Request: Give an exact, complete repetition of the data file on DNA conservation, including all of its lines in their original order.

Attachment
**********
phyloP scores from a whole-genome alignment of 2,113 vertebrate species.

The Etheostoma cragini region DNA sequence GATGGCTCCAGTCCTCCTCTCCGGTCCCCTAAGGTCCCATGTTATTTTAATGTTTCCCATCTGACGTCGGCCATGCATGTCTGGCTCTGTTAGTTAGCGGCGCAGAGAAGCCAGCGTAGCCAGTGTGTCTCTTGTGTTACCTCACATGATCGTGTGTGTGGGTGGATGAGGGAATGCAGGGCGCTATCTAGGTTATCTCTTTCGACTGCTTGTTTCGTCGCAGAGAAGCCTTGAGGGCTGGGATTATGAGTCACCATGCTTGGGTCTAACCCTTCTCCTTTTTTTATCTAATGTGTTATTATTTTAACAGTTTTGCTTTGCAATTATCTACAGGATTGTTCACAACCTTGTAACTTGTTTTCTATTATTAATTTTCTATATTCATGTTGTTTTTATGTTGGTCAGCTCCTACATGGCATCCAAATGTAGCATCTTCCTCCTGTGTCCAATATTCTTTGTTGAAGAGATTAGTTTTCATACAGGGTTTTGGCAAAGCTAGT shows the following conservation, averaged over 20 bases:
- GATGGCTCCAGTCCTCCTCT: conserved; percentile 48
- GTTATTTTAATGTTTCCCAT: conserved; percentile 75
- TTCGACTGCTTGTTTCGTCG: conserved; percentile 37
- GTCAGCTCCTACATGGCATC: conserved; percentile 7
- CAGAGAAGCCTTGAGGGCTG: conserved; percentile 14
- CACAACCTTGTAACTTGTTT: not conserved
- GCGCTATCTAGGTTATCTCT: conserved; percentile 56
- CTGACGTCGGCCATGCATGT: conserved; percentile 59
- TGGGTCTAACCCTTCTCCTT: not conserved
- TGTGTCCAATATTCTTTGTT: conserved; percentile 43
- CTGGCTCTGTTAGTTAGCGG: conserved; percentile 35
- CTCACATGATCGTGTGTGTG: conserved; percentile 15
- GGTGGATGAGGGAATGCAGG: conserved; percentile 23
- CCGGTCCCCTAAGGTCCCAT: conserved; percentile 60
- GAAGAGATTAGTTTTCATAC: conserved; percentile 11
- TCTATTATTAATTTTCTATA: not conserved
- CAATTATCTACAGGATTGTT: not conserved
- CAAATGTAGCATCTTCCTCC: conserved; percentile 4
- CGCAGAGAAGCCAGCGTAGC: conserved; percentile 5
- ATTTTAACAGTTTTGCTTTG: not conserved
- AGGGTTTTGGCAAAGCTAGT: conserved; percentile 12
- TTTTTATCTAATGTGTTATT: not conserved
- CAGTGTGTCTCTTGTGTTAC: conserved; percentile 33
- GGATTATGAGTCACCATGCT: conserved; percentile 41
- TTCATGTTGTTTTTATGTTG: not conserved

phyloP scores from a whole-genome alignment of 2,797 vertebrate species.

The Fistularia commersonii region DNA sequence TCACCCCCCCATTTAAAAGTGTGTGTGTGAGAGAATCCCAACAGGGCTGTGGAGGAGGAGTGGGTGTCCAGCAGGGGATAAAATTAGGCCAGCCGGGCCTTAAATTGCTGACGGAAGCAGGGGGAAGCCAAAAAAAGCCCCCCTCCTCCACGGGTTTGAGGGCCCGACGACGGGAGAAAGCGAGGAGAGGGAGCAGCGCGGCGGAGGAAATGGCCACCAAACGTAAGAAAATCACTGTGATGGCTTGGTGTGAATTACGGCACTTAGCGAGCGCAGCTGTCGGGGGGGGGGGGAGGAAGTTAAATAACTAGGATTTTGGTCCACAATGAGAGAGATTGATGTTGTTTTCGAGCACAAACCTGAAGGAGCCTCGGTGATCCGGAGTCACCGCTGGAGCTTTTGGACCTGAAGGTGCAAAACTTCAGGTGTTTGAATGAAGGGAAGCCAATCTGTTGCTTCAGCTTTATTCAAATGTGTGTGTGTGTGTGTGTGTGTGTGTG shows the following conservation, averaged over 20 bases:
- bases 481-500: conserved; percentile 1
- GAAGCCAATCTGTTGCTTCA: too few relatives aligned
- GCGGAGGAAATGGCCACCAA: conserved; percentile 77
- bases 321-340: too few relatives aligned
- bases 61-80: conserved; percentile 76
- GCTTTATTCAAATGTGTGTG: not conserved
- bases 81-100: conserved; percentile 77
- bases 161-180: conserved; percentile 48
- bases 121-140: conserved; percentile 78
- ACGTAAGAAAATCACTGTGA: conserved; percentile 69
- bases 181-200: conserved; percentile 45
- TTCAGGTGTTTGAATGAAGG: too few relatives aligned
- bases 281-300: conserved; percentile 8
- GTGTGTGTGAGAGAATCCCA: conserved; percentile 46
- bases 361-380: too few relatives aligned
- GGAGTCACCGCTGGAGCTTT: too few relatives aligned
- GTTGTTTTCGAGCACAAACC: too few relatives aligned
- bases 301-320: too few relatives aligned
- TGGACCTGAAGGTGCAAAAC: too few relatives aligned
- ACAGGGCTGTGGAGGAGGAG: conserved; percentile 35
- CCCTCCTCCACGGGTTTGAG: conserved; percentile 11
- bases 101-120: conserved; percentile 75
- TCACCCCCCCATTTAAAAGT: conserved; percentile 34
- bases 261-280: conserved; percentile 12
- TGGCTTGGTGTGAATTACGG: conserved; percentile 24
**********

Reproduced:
phyloP scores from a whole-genome alignment of 2,113 vertebrate species.

The Etheostoma cragini region DNA sequence GATGGCTCCAGTCCTCCTCTCCGGTCCCCTAAGGTCCCATGTTATTTTAATGTTTCCCATCTGACGTCGGCCATGCATGTCTGGCTCTGTTAGTTAGCGGCGCAGAGAAGCCAGCGTAGCCAGTGTGTCTCTTGTGTTACCTCACATGATCGTGTGTGTGGGTGGATGAGGGAATGCAGGGCGCTATCTAGGTTATCTCTTTCGACTGCTTGTTTCGTCGCAGAGAAGCCTTGAGGGCTGGGATTATGAGTCACCATGCTTGGGTCTAACCCTTCTCCTTTTTTTATCTAATGTGTTATTATTTTAACAGTTTTGCTTTGCAATTATCTACAGGATTGTTCACAACCTTGTAACTTGTTTTCTATTATTAATTTTCTATATTCATGTTGTTTTTATGTTGGTCAGCTCCTACATGGCATCCAAATGTAGCATCTTCCTCCTGTGTCCAATATTCTTTGTTGAAGAGATTAGTTTTCATACAGGGTTTTGGCAAAGCTAGT shows the following conservation, averaged over 20 bases:
- GATGGCTCCAGTCCTCCTCT: conserved; percentile 48
- GTTATTTTAATGTTTCCCAT: conserved; percentile 75
- TTCGACTGCTTGTTTCGTCG: conserved; percentile 37
- GTCAGCTCCTACATGGCATC: conserved; percentile 7
- CAGAGAAGCCTTGAGGGCTG: conserved; percentile 14
- CACAACCTTGTAACTTGTTT: not conserved
- GCGCTATCTAGGTTATCTCT: conserved; percentile 56
- CTGACGTCGGCCATGCATGT: conserved; percentile 59
- TGGGTCTAACCCTTCTCCTT: not conserved
- TGTGTCCAATATTCTTTGTT: conserved; percentile 43
- CTGGCTCTGTTAGTTAGCGG: conserved; percentile 35
- CTCACATGATCGTGTGTGTG: conserved; percentile 15
- GGTGGATGAGGGAATGCAGG: conserved; percentile 23
- CCGGTCCCCTAAGGTCCCAT: conserved; percentile 60
- GAAGAGATTAGTTTTCATAC: conserved; percentile 11
- TCTATTATTAATTTTCTATA: not conserved
- CAATTATCTACAGGATTGTT: not conserved
- CAAATGTAGCATCTTCCTCC: conserved; percentile 4
- CGCAGAGAAGCCAGCGTAGC: conserved; percentile 5
- ATTTTAACAGTTTTGCTTTG: not conserved
- AGGGTTTTGGCAAAGCTAGT: conserved; percentile 12
- TTTTTATCTAATGTGTTATT: not conserved
- CAGTGTGTCTCTTGTGTTAC: conserved; percentile 33
- GGATTATGAGTCACCATGCT: conserved; percentile 41
- TTCATGTTGTTTTTATGTTG: not conserved

phyloP scores from a whole-genome alignment of 2,797 vertebrate species.

The Fistularia commersonii region DNA sequence TCACCCCCCCATTTAAAAGTGTGTGTGTGAGAGAATCCCAACAGGGCTGTGGAGGAGGAGTGGGTGTCCAGCAGGGGATAAAATTAGGCCAGCCGGGCCTTAAATTGCTGACGGAAGCAGGGGGAAGCCAAAAAAAGCCCCCCTCCTCCACGGGTTTGAGGGCCCGACGACGGGAGAAAGCGAGGAGAGGGAGCAGCGCGGCGGAGGAAATGGCCACCAAACGTAAGAAAATCACTGTGATGGCTTGGTGTGAATTACGGCACTTAGCGAGCGCAGCTGTCGGGGGGGGGGGGAGGAAGTTAAATAACTAGGATTTTGGTCCACAATGAGAGAGATTGATGTTGTTTTCGAGCACAAACCTGAAGGAGCCTCGGTGATCCGGAGTCACCGCTGGAGCTTTTGGACCTGAAGGTGCAAAACTTCAGGTGTTTGAATGAAGGGAAGCCAATCTGTTGCTTCAGCTTTATTCAAATGTGTGTGTGTGTGTGTGTGTGTGTGTG shows the following conservation, averaged over 20 bases:
- bases 481-500: conserved; percentile 1
- GAAGCCAATCTGTTGCTTCA: too few relatives aligned
- GCGGAGGAAATGGCCACCAA: conserved; percentile 77
- bases 321-340: too few relatives aligned
- bases 61-80: conserved; percentile 76
- GCTTTATTCAAATGTGTGTG: not conserved
- bases 81-100: conserved; percentile 77
- bases 161-180: conserved; percentile 48
- bases 121-140: conserved; percentile 78
- ACGTAAGAAAATCACTGTGA: conserved; percentile 69
- bases 181-200: conserved; percentile 45
- TTCAGGTGTTTGAATGAAGG: too few relatives aligned
- bases 281-300: conserved; percentile 8
- GTGTGTGTGAGAGAATCCCA: conserved; percentile 46
- bases 361-380: too few relatives aligned
- GGAGTCACCGCTGGAGCTTT: too few relatives aligned
- GTTGTTTTCGAGCACAAACC: too few relatives aligned
- bases 301-320: too few relatives aligned
- TGGACCTGAAGGTGCAAAAC: too few relatives aligned
- ACAGGGCTGTGGAGGAGGAG: conserved; percentile 35
- CCCTCCTCCACGGGTTTGAG: conserved; percentile 11
- bases 101-120: conserved; percentile 75
- TCACCCCCCCATTTAAAAGT: conserved; percentile 34
- bases 261-280: conserved; percentile 12
- TGGCTTGGTGTGAATTACGG: conserved; percentile 24